Inspired by The Atlantic's enduring partnership with the Aspen Ideas Festival, the third-annual Washington Ideas Forum gathers an audience of 600 people, including government officials, top business executives, global thought leaders, academics, and celebrities. It is the place to hear - and meet - the most prominent thinkers of our time.
This October 5 and 6, the Forum will once again bring the best and brightest to the table for debate, conversation, and idea-sharing.
David M. Rubenstein
David M. Rubenstein is co-founder and managing director of The Carlyle Group. Since its inception in 1987, the private equity firm has grown into managing more than $100 billion from 27 offices around the world. Rubenstein is chairman of the John F. Kennedy Center for the Performing Arts and president of the Economic Club of Washington.
He is a regent of the Smithsonian Institution and on the boards of directors or trustees for Duke University, Johns Hopkins University, University of Chicago, the Lincoln Center for the Performing Arts, the Memorial Sloan-Kettering Cancer Center, the Council on Foreign Relations, the Institute for Advanced Study, the Brookings Institution, and several other organizations.
Rubenstein also serves on several academic councils and advisory boards. He has practiced law, served as chief counsel to the US Senate Judiciary Committee's subcommittee on constitutional amendments, and was President Jimmy Carter's deputy assistant for domestic policy.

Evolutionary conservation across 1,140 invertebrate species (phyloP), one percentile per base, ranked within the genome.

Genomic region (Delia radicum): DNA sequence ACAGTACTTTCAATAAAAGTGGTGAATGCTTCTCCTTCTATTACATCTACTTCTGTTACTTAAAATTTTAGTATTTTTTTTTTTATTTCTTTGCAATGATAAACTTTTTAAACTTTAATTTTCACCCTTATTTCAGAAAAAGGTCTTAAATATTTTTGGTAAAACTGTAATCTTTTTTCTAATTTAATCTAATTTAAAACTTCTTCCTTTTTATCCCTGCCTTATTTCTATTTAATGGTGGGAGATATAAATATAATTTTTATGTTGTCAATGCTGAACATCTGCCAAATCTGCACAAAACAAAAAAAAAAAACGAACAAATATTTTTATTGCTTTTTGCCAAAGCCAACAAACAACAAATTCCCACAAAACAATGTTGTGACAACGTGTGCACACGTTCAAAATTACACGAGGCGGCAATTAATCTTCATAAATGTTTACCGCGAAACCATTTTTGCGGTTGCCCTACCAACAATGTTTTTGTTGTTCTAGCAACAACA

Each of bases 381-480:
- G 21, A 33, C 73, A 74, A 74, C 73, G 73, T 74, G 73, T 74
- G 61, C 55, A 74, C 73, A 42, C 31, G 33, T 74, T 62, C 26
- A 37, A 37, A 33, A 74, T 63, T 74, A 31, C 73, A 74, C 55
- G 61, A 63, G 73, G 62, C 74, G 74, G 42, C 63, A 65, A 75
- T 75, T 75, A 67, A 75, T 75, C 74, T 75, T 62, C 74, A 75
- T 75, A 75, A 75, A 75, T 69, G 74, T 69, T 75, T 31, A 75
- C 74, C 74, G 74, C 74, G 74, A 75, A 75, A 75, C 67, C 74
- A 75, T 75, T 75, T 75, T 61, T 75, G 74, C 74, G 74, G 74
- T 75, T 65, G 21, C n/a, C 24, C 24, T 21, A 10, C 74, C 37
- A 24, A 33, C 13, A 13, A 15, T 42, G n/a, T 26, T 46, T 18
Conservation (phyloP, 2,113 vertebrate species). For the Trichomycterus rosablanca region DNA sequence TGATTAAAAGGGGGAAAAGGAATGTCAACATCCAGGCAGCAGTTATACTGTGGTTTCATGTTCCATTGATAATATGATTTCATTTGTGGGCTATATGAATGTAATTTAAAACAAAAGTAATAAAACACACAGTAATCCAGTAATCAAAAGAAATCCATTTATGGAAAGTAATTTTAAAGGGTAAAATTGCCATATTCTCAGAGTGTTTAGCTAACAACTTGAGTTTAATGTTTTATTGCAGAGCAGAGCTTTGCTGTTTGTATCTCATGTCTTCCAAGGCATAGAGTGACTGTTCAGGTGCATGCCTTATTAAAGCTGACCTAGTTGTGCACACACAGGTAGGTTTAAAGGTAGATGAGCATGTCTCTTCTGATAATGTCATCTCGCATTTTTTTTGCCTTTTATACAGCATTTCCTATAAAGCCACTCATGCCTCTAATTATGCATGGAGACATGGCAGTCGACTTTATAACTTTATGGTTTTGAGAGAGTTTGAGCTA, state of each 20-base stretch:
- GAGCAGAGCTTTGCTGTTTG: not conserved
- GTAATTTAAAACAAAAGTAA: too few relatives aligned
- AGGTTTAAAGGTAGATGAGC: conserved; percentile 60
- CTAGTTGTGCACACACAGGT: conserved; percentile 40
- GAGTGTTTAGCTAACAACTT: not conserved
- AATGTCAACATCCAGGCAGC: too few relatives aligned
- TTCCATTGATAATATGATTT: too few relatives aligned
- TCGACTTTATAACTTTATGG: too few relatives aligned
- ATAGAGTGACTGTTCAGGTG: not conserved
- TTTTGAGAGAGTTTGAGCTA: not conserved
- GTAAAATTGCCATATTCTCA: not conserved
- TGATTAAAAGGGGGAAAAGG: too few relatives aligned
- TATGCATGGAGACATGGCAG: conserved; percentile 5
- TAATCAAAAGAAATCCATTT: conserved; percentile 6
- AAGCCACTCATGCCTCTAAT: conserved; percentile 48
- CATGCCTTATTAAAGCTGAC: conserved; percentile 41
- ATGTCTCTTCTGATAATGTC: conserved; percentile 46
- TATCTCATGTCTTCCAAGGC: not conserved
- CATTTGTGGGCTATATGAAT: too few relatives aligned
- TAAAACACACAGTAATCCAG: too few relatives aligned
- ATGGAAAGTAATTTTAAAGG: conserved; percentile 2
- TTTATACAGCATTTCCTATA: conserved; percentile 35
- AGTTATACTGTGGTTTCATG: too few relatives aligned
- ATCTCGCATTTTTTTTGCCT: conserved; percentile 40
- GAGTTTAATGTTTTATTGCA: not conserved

David Rubenstein, co-founder of The Carlyle Group, dissects what sets Dr. Martin Luther King's "I Have a Dream" speech apart from other similarly famous orations by Abraham Lincoln and John F. Kennedy.
Monthly journal of literature and opinion, one of the oldest and most respected of U.S. reviews. Published in Boston, it was founded in 1857 by Moses Dresser Phillips. It soon became noted for the quality of its fiction and general articles, contributed by distinguished editors and authors such as James Russell Lowell, Ralph Waldo Emerson, Henry W. Longfellow, and Oliver Wendell Holmes. In the early 1920s it expanded its scope to political affairs, featuring articles by figures such as Theodore Roosevelt, Woodrow Wilson, and Booker T. Washington. In the 1970s increasing costs nearly shut down the magazine; it was purchased in 1980 by Mortimer B. Zuckerman and was sold to the National Journal Group in 1999.